“We have sex, but we don’t talk about it”

Examining silences in teaching and learning about sex and sexuality in Ghana and Ethiopia

Authored by: Georgina Yaa Oduro , Esther Miedema

Routledge Handbook of Queer African Studies

Print publication date:  December  2019
Online publication date:  December  2019

Print ISBN: 9781138503472
eBook ISBN: 9781351141963
Adobe ISBN:

10.4324/9781351141963-25

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Abstract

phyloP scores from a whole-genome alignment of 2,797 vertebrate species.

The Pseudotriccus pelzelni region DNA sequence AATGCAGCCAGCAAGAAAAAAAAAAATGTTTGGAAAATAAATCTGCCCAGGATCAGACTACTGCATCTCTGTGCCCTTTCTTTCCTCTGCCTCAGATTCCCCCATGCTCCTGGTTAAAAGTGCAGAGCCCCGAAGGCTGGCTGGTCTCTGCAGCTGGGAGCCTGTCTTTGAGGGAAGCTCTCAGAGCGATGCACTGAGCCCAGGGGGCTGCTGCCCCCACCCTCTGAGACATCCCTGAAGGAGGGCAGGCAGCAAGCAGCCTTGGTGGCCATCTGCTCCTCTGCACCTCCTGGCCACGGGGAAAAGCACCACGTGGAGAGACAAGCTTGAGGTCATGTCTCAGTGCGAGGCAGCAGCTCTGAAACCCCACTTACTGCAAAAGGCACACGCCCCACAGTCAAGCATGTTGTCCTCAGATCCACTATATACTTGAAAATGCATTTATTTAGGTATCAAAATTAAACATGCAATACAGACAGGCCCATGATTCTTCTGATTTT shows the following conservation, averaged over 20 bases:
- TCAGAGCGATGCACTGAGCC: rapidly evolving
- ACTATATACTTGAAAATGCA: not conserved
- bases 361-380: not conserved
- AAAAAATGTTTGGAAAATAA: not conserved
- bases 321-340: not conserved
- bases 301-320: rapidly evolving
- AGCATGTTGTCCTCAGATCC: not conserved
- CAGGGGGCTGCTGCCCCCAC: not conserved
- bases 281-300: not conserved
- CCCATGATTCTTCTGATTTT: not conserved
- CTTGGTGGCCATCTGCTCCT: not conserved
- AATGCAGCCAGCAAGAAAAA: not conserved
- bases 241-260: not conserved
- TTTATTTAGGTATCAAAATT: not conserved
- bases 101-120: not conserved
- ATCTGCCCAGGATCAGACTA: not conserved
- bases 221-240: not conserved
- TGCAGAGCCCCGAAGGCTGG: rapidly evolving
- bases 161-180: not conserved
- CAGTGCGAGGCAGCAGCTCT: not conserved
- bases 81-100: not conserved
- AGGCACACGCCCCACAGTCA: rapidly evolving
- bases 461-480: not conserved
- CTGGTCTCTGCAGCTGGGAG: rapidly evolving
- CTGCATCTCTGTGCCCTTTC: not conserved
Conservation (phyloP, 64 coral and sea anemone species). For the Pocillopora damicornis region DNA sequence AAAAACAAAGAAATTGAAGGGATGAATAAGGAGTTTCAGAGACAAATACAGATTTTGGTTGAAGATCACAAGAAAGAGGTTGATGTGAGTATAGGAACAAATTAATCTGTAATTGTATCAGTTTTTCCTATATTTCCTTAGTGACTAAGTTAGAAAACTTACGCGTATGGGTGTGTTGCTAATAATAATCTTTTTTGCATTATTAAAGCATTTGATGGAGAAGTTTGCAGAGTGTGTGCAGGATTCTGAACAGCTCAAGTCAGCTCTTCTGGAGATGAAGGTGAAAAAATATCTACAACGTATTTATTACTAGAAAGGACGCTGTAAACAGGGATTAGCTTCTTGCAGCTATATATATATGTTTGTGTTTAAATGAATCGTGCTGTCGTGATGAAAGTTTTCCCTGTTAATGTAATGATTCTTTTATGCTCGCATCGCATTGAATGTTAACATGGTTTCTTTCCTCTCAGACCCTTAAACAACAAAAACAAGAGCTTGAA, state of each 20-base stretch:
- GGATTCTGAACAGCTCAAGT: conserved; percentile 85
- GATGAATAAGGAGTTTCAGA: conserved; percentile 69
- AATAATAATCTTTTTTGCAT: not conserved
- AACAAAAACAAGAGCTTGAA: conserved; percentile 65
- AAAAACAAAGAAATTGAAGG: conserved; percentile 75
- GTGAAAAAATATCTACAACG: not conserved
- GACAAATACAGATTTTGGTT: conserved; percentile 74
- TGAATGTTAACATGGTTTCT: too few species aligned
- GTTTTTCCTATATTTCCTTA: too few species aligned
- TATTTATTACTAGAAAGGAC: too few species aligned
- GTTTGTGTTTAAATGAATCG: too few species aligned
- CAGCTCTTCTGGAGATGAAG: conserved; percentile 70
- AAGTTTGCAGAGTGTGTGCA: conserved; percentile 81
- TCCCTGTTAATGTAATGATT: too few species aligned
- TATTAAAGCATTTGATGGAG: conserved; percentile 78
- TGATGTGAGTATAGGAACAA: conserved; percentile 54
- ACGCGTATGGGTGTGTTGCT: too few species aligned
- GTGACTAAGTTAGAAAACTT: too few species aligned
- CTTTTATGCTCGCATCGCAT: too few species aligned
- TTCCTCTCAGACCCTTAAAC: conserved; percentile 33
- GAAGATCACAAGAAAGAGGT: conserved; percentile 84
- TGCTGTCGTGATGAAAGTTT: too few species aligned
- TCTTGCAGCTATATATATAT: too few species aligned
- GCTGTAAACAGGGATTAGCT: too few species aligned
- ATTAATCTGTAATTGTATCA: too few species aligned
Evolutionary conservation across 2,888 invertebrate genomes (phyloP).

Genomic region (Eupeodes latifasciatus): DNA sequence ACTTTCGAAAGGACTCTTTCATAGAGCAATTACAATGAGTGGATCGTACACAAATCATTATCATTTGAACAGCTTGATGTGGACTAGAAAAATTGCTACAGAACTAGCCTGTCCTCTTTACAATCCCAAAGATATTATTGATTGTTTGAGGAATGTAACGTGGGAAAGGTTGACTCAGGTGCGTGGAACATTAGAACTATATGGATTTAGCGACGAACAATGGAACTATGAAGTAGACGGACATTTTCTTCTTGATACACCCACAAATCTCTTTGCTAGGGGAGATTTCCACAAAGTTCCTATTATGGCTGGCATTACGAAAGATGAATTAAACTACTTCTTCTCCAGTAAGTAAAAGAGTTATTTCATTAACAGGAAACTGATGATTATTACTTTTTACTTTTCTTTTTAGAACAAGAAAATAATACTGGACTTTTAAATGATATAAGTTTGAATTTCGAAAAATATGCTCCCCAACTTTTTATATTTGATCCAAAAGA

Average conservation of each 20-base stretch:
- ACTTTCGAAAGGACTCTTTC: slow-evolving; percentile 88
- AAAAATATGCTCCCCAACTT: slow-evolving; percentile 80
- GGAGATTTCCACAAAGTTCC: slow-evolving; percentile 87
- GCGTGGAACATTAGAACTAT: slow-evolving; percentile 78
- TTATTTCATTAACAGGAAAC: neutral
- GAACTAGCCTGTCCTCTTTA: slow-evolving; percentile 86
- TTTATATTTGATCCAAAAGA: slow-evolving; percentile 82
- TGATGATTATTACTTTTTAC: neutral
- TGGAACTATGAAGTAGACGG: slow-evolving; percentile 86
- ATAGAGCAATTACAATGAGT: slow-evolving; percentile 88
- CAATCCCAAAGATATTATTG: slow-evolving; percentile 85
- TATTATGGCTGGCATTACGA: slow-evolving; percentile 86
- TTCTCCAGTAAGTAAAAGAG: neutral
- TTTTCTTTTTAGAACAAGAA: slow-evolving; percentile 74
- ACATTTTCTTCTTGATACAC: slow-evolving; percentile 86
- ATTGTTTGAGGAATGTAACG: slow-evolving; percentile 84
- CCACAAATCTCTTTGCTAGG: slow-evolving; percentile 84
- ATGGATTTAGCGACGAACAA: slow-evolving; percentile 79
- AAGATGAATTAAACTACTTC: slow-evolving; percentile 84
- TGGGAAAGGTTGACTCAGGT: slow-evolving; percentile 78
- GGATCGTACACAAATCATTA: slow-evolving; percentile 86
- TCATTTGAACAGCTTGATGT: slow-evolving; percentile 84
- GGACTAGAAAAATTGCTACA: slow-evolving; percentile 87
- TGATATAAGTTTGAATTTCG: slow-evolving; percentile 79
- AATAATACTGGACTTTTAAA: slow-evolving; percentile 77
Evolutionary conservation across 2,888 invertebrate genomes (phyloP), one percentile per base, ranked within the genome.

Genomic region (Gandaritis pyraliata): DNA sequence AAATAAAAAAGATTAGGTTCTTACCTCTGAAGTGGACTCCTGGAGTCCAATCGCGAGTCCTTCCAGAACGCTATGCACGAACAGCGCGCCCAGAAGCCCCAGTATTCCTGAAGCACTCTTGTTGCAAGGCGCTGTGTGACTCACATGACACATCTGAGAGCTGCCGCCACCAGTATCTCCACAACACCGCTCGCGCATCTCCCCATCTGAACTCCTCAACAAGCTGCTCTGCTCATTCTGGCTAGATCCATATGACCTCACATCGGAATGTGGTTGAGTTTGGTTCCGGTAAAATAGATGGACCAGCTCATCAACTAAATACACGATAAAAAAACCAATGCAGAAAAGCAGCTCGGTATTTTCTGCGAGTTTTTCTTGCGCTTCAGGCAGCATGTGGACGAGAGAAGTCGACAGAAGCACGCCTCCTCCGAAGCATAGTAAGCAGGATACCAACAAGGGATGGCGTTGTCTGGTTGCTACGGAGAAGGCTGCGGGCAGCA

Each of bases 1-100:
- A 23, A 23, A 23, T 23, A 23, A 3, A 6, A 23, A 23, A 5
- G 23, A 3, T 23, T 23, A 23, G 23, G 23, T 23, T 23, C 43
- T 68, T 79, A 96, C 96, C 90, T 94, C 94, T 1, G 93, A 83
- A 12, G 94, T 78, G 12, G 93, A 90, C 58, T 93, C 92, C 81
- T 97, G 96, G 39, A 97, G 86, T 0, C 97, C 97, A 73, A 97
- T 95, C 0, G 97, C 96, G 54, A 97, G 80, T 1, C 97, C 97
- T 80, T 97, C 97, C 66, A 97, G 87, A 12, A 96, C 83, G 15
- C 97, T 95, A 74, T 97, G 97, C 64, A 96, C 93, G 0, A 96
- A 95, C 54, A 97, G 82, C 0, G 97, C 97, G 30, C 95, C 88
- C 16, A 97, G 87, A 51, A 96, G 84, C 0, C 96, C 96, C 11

Sexuality, sex, and intimate sexual relations – usually considered to be deeply private and sensitive issues – continue to attract the attention and interest of academics, policymakers, international development actors, health care workers, and educators around the world. Public health-related concerns are often stated as the primary rationale for investments made, including in the design and delivery of school-based sexuality education. While there exists a growing corpus of scholarly work examining teacher skills and comfort levels to address sexuality and sexual relations in the classroom, there is paucity of research concerning culturally inflected silences and vocabularies surrounding issues relating to these topics. In a similar fashion, many questions remain with regard to the ways in which silence and lexical choices are grounded in, and can perpetuate, gendered and sexual norms and identities.

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